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Graduate students within Texas A&M’s College of Architecture have been spending their waking days immersed in the world of digital visualization since the late 1980s. But it wasn’t until a decade ago that the Department of Visualization took full flight under the auspices of an Aggie who has built a curriculum fit for the 21st century.
Early in his career, Tim McLaughlin left Texas behind for coveted visual effects jobs on the west coast where he earned his stripes by working on numerous blockbusters. He was in tall cotton, as Texans might say. But it was the opportunity to create a rigorous program that marries art with science that lured him back to his alma mater a decade ago.
Serving as Head and Assoc. Professor of A&M’s Department of Visualization, McLaughlin has overseen the program’s meteoric rise both in terms of recognition and growth. There are now multiple undergraduate and graduate degrees that have nurtured close industry ties, produced exceptional alumni, and even earned a top spot on our very own annual animation school rankings. For our latest spotlight Q&A, we catch up with McLaughlin to learn more about his rich career, the program he oversees, and the future of the field. Enjoy!
ACR: Before you began teaching, your career took you to some very enviable places in animation and visual effects like ILM and Lucasfilm. What projects stand out for you most?
Tim McLaughlin: That topic comes up regularly with my students. The most fun project was Mars Attacks because of the crew I worked with and because Tim Burton’s vision was a hoot. The project that I’m most proud of technically speaking is Van Helsing. There were five or six significant creature-related problems we tackled like the transformation of the werewolf. The movie didn’t do as well critically or popularly but the coordination between the art department and R&D and the technical artists was a blast. The film that catches most peoples’ attention in my career was Star Wars Episode 1- The Phantom Menace. I’m proud that Jar Jar received so much negative press about the acting and character because it was fully synthetic. I think there were two insert shots and everything else was completely digital; to have a character succeed at getting critiqued at that level in the late ‘90s was really amazing.
ACR: Why did you decide to pivot into teaching and tackle the role of spear-heading Texas A&M’s Department of Visualization?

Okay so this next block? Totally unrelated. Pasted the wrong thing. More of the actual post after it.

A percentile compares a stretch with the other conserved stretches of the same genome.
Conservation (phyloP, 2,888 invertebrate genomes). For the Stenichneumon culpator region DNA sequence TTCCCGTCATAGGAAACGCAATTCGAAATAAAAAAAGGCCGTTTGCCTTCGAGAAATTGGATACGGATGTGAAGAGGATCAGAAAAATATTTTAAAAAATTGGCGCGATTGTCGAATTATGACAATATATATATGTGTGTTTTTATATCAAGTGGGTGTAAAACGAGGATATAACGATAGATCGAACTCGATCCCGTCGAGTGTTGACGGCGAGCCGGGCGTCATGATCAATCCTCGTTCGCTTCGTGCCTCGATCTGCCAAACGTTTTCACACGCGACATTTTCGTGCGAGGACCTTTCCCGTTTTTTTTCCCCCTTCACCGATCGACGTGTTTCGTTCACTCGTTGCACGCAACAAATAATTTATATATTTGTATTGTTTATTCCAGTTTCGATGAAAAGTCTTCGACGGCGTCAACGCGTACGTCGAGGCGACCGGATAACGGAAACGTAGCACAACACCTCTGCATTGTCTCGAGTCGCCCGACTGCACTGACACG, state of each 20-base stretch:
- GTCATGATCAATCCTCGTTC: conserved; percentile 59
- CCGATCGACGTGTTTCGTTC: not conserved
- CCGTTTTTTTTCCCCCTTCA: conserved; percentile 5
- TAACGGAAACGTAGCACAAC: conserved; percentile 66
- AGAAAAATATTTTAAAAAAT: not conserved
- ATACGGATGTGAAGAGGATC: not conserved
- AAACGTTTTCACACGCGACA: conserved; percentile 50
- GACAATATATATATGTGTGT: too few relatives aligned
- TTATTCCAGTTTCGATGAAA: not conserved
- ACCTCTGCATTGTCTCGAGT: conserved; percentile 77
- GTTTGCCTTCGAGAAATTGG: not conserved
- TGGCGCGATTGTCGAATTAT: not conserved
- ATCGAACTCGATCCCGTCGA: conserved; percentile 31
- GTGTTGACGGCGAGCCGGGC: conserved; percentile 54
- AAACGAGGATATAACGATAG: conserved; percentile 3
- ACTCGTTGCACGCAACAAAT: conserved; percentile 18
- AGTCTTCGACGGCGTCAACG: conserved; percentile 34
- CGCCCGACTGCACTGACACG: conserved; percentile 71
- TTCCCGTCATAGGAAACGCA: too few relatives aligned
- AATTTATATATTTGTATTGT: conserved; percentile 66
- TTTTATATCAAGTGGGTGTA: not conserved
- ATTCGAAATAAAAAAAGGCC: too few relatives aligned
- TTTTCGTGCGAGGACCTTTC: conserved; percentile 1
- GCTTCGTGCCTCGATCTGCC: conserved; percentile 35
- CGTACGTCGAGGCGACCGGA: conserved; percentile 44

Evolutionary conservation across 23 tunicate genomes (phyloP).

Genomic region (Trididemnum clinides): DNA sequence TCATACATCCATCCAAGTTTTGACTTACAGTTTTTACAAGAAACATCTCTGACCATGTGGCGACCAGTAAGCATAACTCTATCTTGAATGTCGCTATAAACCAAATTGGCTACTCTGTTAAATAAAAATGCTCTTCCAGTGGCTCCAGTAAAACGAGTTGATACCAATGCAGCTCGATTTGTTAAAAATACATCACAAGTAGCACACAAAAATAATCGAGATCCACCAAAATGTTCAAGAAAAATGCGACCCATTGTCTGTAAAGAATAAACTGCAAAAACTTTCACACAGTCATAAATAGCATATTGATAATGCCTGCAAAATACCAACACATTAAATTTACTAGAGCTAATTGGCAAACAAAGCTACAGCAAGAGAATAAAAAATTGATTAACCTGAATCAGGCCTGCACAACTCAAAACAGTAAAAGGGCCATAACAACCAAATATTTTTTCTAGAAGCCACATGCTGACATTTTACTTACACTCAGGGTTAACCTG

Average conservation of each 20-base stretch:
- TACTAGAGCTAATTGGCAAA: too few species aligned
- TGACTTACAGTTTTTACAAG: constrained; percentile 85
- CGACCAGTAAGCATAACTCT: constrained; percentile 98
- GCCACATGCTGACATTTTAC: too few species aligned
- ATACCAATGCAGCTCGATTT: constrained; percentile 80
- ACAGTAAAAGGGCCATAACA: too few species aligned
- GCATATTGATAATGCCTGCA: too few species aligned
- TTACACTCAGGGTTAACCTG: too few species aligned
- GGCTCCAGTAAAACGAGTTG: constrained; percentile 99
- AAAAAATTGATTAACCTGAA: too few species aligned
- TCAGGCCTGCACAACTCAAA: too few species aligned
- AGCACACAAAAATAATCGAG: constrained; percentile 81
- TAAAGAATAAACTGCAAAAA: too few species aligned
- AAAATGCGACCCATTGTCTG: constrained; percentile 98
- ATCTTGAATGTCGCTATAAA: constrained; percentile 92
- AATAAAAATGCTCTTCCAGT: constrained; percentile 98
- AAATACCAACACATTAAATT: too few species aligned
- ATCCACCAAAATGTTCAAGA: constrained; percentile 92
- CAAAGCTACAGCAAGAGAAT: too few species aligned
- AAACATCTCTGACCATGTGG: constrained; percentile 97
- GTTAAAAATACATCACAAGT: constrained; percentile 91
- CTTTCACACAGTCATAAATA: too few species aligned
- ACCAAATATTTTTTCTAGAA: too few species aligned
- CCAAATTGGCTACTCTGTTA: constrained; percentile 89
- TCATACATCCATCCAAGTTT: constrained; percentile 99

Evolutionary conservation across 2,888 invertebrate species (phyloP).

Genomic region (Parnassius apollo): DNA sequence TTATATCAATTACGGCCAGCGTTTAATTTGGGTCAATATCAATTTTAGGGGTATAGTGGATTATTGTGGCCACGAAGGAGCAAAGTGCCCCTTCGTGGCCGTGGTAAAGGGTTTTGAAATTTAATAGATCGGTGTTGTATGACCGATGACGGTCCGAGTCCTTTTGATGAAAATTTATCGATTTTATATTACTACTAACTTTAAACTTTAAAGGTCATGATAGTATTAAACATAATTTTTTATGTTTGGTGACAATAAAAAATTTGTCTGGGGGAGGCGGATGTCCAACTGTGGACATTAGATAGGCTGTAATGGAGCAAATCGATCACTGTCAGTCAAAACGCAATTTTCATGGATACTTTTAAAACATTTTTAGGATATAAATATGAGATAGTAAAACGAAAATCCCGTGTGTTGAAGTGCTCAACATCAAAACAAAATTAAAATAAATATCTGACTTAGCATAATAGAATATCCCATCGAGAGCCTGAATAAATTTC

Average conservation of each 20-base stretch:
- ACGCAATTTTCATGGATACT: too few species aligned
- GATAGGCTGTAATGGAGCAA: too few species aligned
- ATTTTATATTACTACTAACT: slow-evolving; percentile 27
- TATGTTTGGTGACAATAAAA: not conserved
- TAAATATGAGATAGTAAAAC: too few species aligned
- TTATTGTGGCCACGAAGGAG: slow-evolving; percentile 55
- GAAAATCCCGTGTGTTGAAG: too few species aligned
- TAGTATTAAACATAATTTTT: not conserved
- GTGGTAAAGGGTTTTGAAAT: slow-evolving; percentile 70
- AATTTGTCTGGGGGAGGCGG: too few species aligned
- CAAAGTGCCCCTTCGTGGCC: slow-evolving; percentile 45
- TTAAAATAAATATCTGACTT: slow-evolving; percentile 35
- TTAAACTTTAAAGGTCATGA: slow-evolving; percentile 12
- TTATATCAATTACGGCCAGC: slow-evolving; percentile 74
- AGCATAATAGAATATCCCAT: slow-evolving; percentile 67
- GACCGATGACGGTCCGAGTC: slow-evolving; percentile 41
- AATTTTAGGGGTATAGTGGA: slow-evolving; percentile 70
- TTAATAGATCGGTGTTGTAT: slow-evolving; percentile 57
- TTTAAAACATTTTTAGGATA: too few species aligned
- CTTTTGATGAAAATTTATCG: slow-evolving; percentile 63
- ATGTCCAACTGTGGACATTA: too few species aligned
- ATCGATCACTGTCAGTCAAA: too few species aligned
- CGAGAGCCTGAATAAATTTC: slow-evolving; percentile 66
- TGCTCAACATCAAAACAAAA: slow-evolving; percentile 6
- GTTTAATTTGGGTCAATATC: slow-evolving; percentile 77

TM: It stemmed from reasons both personal and professional. Parenting young kids while being a visual effects supervisor are two things that don’t get along together too well. Professionally speaking, being the first department head here was alluring for so many reasons. The Master’s program had been here since 1988 in the College of Architecture. I was on the external advisory board when the dean at the time had a vision to create an entire department of visualization. As the first chair, I got to set the tone and path and kick it off. Being an Aggie myself and having family ties here, it was too hard to pass up. Plus, I knew so many of the faculty already and loved the environment.
ACR: In the time since, you’ve overseen the department’s significant growth in numbers, offerings and reputation. How did the multiple undergraduate and graduate degrees come about?
TM: It’s really been a matter of managed growth. Early on, the Master of Science (in Visualization) program was successful and it really walked the line on both the science and art sides. Many students emerged with an MS but had really done an MFA. In the arts, an MFA is a terminal degree so they were doing MFA-caliber work but not getting that credit. So we created the MFA degree. At the same time, we worked on the undergraduate side of things. We had a number of students come in with the goal of getting into the Master’s program and consequently the undergrad numbers exploded. It became one of the quickest programs to fill up each year during admissions. Of course, we tightly control admissions and carefully manage the numbers to keep the department still relatively small. We also have a Ph.D. program in Architecture with an emphasis on Visualization as well as an undergraduate Minor in Art.
ACR: On the topic of walking that line between art and science, how do you cultivate students who will be ready to tackle anything that the future of visualization throws at them?
TM: That’s a good question. Freshmen are usually stressed because they do the same engineering and math courses that engineering majors are doing. But they’re also in the design studios just like art students. They have to do both at the same time. They also quickly learn time management skills and soft skills like collaboration which will serve them well throughout their careers. I always say, we don’t try to make experts- that would require specialization. Instead, we make our students fearless so they can jump into anything that comes their way.